Part (ii): Substituting Equations (10) and (11) into Equations (1) and (2) respectively, we get:
R ( t ) = β ( P R ) + μ 1 q + μ 2 e ,   R ( 0 ) = R 0 ,
G ( t ) = θ 1 q + θ 2 e δ G ,   G ( 0 ) = G 0 .
Therefore, Equations (A16) and (A17) are the first order nonhomogeneous differential equations with constant coefficients. Solving Equations (A16) and (A17) respectively, we obtain the general solutions of Equations (A16) and (A17) are:
R ( t ) = D 1 e β t + R D S S ,
G ( t ) = D 2 e δ t + G D S S ,
where RDSS and GDSS are respectively the same as Equations (14) and (15). Utilizing the initial conditions that R(0) = R0 and G(0) = G0, the arbitrary constants can be founded to be D1 = R0RDSS and D2 = G0GDSS. □
Proof of Proposition 3 is similar to Proof of Proposition 1, and Proof of Proposition 5 is similar to Proof of Part (i) in Proposition 1 (omitted).
Proof of Proposition 2.
Substituting Equations (3), and (10)–(15) into Equations (7) and (8), we obtain:
V A = ( 1 λ ) P [ α ( R 0 R D S S ) ρ + β + α ( R D S S P ) ρ + G 0 G D S S ρ + δ + G D S S ρ + ( η 1 q + η 2 e ) ρ ] q 2 + s e 2 2 ρ ,
and:
V P = λ P [ α ( R 0 R D S S ) ρ + β + α ( R D S S P ) ρ + G 0 G D S S ρ + δ + G D S S ρ + ( η 1 q + η 2 e ) ρ ] ( 1 s ) e 2 2 ρ .
Since the paid App gets the present value of his profit for any specific platform’s advertising subsidy rate s, then he can determine the optimal s* to maximize VA. Thus, the first-order condition of Equation (A20) with respect to s is:
V A s = 0 ( 1 λ ) P ρ [ α β R D S S ρ + β + δ G D S S ρ + δ + η 2 e ] e 2 + 2 s e e 2 ρ = 0 .
By Equations (11), (14), and (15), we get:
e = λ P ( 1 s ) 2 ( η 2 + μ 2 α ρ + β + + θ 2 ρ + δ ) , R D S S = μ 2 e β ,   G D S S = θ 2 e δ .
Substituting these derivatives into Equation (A22), we obtain the s* as shown in Equation (16). □
Proof of Proposition 4.
Part (i): Substituting Equations (14)–(16) into Equation (A20), we obtain:
V A = ( 1 λ ) P ( α R 0 ρ + β + G 0 ρ + δ ) + ( 1 λ ) P [ α P ρ + β + α μ 1 q + μ 2 e ρ ( ρ + β ) + θ 1 q + θ 2 e ρ ( ρ + δ ) + η 1 q + η 2 e ρ ] q 2 + s e 2 2 ρ .
By Equations (17) and (18), the above equation can be simplified as:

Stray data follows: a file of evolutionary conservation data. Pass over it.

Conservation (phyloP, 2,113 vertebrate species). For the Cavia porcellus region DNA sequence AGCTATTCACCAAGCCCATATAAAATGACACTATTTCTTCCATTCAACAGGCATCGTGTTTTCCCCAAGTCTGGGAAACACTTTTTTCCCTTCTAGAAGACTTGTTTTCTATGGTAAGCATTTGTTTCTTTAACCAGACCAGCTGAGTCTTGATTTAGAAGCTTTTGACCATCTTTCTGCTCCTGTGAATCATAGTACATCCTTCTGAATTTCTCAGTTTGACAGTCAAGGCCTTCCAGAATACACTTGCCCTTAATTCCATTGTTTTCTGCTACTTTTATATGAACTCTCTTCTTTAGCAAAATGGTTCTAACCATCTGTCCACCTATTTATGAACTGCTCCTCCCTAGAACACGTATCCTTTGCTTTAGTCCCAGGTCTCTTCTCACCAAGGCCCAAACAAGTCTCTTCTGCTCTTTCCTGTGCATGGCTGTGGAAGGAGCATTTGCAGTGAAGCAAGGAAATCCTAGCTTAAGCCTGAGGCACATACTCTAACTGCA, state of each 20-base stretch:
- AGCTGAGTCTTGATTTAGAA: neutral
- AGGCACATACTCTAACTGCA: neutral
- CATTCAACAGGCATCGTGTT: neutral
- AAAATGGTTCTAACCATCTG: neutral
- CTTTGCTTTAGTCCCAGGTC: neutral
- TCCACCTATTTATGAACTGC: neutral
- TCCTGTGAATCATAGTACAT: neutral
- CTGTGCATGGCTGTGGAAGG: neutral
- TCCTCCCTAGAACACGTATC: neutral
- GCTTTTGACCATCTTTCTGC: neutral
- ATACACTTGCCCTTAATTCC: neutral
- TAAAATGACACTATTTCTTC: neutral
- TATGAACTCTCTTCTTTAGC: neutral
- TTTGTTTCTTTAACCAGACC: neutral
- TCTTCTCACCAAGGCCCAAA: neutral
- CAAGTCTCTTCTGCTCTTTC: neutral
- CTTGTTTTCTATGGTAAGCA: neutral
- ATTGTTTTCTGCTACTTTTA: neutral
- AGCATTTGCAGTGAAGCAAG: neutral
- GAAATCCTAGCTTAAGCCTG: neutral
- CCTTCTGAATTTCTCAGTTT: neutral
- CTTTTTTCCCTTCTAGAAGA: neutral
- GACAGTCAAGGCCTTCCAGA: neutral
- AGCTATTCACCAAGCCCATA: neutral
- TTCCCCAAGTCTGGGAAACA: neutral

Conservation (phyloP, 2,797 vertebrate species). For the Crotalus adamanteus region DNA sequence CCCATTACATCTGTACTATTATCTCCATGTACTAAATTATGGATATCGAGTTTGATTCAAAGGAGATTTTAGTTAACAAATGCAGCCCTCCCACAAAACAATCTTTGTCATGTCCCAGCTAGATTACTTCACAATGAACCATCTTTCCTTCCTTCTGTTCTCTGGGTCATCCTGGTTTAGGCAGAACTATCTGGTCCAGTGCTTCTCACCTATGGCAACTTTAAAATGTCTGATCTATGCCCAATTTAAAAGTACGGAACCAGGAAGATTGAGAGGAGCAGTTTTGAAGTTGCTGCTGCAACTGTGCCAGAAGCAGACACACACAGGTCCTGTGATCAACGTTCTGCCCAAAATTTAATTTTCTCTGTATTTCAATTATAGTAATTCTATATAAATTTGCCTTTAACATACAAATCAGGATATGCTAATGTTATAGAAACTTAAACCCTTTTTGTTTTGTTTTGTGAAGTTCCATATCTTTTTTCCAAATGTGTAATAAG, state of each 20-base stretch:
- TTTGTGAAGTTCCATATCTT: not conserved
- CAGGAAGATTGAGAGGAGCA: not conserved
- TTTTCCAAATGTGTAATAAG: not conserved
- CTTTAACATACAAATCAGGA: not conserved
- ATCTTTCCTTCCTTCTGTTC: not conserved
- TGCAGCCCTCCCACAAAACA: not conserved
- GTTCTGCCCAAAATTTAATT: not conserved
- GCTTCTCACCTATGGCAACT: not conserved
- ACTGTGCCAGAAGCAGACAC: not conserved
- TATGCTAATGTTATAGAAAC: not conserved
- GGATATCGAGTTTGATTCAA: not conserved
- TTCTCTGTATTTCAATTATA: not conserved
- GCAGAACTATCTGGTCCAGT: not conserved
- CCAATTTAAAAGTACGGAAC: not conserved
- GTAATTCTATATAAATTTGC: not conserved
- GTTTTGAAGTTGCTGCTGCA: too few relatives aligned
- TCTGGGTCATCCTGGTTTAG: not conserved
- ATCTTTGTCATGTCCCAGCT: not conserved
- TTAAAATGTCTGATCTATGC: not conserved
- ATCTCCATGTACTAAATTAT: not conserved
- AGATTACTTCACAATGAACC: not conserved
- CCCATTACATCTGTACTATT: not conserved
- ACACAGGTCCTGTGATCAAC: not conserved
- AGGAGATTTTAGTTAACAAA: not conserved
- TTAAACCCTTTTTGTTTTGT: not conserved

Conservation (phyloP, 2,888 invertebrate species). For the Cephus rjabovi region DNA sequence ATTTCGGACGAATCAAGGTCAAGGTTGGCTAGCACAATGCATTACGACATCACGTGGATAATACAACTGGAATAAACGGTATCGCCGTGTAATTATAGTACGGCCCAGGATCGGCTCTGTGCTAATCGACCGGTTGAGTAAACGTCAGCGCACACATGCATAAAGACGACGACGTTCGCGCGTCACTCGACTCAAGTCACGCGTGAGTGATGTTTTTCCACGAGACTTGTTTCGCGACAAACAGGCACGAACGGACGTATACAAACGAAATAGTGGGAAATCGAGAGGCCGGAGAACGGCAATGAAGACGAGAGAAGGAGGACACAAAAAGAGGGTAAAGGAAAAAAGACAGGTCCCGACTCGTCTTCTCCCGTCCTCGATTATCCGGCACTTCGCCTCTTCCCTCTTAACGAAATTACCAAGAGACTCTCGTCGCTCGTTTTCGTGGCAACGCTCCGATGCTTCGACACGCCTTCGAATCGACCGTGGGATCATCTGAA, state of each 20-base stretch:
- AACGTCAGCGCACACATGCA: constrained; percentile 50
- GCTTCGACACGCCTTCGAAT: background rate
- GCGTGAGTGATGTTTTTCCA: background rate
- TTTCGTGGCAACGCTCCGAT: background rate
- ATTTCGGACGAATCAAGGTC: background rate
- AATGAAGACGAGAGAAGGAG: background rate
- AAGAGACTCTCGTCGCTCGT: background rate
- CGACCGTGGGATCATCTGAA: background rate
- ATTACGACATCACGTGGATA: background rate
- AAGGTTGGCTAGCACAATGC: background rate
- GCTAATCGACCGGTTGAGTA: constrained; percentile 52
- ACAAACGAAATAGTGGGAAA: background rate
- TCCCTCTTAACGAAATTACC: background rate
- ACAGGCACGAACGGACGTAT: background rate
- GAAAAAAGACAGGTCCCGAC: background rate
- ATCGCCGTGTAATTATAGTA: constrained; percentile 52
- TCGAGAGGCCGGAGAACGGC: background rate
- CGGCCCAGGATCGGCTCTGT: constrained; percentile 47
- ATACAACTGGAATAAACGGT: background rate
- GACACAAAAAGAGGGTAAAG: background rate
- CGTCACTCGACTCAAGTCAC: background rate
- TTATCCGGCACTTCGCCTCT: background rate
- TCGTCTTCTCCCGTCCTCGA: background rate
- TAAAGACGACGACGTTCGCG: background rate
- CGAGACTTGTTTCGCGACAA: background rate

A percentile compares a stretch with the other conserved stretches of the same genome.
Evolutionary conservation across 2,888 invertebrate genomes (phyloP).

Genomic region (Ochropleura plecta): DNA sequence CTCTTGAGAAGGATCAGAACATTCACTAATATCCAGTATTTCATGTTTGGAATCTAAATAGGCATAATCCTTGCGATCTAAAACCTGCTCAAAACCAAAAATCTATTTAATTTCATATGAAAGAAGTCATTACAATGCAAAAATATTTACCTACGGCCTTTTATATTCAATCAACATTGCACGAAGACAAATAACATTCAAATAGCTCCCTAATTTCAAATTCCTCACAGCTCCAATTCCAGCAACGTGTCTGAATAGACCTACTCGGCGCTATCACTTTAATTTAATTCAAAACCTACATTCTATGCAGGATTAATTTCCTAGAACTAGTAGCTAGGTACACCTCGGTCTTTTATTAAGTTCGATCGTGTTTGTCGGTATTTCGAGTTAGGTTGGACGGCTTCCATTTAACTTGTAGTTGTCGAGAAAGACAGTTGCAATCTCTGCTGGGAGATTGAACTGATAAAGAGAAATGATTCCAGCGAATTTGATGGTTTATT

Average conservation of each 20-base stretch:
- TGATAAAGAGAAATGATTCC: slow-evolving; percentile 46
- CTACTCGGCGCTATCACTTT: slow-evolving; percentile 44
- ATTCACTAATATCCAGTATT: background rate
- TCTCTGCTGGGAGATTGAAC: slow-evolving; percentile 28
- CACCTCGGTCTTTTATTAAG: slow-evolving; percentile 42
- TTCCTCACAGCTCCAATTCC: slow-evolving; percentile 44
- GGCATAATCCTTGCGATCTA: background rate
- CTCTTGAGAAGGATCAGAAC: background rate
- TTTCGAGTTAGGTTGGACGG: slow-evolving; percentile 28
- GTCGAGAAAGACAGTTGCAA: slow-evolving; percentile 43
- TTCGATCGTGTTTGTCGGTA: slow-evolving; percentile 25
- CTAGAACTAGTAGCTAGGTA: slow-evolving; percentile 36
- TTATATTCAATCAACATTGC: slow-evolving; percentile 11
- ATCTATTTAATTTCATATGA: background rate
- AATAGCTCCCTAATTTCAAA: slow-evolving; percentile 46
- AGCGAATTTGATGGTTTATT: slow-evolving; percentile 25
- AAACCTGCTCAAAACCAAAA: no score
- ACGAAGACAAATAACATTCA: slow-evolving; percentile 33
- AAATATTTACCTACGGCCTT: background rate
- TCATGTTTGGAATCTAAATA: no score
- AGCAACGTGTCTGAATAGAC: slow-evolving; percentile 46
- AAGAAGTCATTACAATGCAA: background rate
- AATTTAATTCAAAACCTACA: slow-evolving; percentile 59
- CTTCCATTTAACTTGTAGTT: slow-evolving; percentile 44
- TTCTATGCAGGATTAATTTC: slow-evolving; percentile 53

V A = ( 1 λ ) ρ ( q ¯ q + e ¯ e ) q 2 + s e 2 2 ρ + ( 1 λ ) P ( α R 0 ρ + β + G 0 ρ + δ ) α ( 1 λ ) P 2 ( ρ + β ) = 2 ( 1 λ ) q ¯ q 2 ρ q + 2 ( 1 λ ) e ¯ s e 2 ρ e + ( 1 λ ) P ( α R 0 ρ + β + G 0 ρ + δ ) α ( 1 λ ) P 2 ( ρ + β ) = q 2 + e 2 2 ρ + ( 1 λ ) P ( α R 0 ρ + β + G 0 ρ + δ ) α ( 1 λ ) P 2 ( ρ + β ) ,
which yields Equation (23).
Substituting Equations (14)–(16) into Equation (A21), we obtain:
V P = λ P ( α R 0 ρ + β + G 0 ρ + δ ) + λ P [ α P ρ + β + α μ 1 q + μ 2 e ρ ( ρ + β ) + θ 1 q + θ 2 e ρ ( ρ + δ ) + η 1 q + η 2 e ρ ] ( 1 s ) e 2 2 ρ .
By Equations (17) and (18), the above equation can be simplified as:
V P = λ ρ ( q ¯ q + e ¯ e ) ( 1 s ) e 2 2 ρ + λ P ( α R 0 ρ + β + G 0 ρ + δ ) λ α P 2 ρ + β = ( q ¯ q ) q ρ + λ e ¯ e ρ ( 1 s ) e 2 2 ρ + λ P ( α R 0 ρ + β + G 0 ρ + δ ) λ α P 2 ρ + β = ( q ¯ q ) q ρ + ( e ¯ e ) e ρ + λ P ( α R 0 ρ + β + G 0 ρ + δ ) λ α P 2 ρ + β .
which yields Equation (24). Clearly, VD* in Equation (25) follows from Equations (23) and (24).
Part (ii): Substituting Equations (3), and (17)–(22) into Equation (9), we obtain:
V I = P [ α ( R 0 R I S S ) ρ + β + α ( R I S S P ) ρ + G 0 G I S S ρ + δ + G I S S ρ + ( η 1 q ¯ + η 2 e ¯ ) ρ ] q ¯ 2 + e ¯ 2 2 ρ = P ( α R 0 ρ + β + G 0 ρ + δ )       + P [ α P ρ + β + α μ 1 q ¯ + μ 2 e ¯ ρ ( ρ + β ) + θ 1 q ¯ + θ 2 e ¯ ρ ( ρ + δ ) + η 1 q ¯ + η 2 e ¯ ρ ] q ¯ 2 + e ¯ 2 2 ρ .
By Equations (17) and (18), the above equation can be simplified as:
V I = q ¯ 2 + e ¯ 2 2 ρ α P 2 ρ + β + P ( α R 0 ρ + β + G 0 ρ + δ ) ,
which yields Equation (26). □
Proof of Proposition 6.
Let Equation (17) be equal to Equation (27), and let Equation (18) be equal to Equation (28), that is, solving q ^ = q ¯ and e ^ = e ¯ yields (k*, ψ*) as shown in Proposition 6. □
Proof of Proposition 7.
Since q ^ = q ¯ and e ^ = e ¯ as shown in Proof of Proposition 6, the steady states of the reference price and the goodwill under the unique bilateral subsidy agreement are exactly the same as in the integrated system. Thus, substituting Equations (3), (17)–(22), (31), and (32) into Equation (27), we obtain:
V ^ A = ( 1 λ ) P [ α ( R 0 R I S S ) ρ + β + α ( R I S S P ) ρ + G 0 G I S S ρ + δ + G I S S ρ + η 1 q ¯ + η 2 e ¯ ρ ] ( 1 ψ ) q ¯ 2 + k e ¯ 2 2 ρ = ( 1 λ ) P ( α R 0 ρ + β + G 0 ρ + δ )       + ( 1 λ ) P [ α P ρ + β + α μ 1 q ¯ + μ 2 e ¯ ρ ( ρ + β ) + θ 1 q ¯ + θ 2 e ¯ ρ ( ρ + δ ) + η 1 q ¯ + η 2 e ¯ ρ ] ( 1 ψ ) q ¯ 2 + k e ¯ 2 2 ρ = q q ¯ + ( 1 λ ) e ¯ 2 2 ρ + ( 1 λ ) P ( α R 0 ρ + β + G 0 ρ + δ ) α ( 1 λ ) P 2 ρ + β = q q ¯ + ( 2 e e ¯ ) e ¯ 2 ρ α ( 1 λ ) P 2 ρ + β + ( 1 λ ) P ( α R 0 ρ + β + G 0 ρ + δ ) ,
which yields Equation (34).
Substituting Equations (3), (17)–(22), (31), and (32) into Equation (28), we obtain: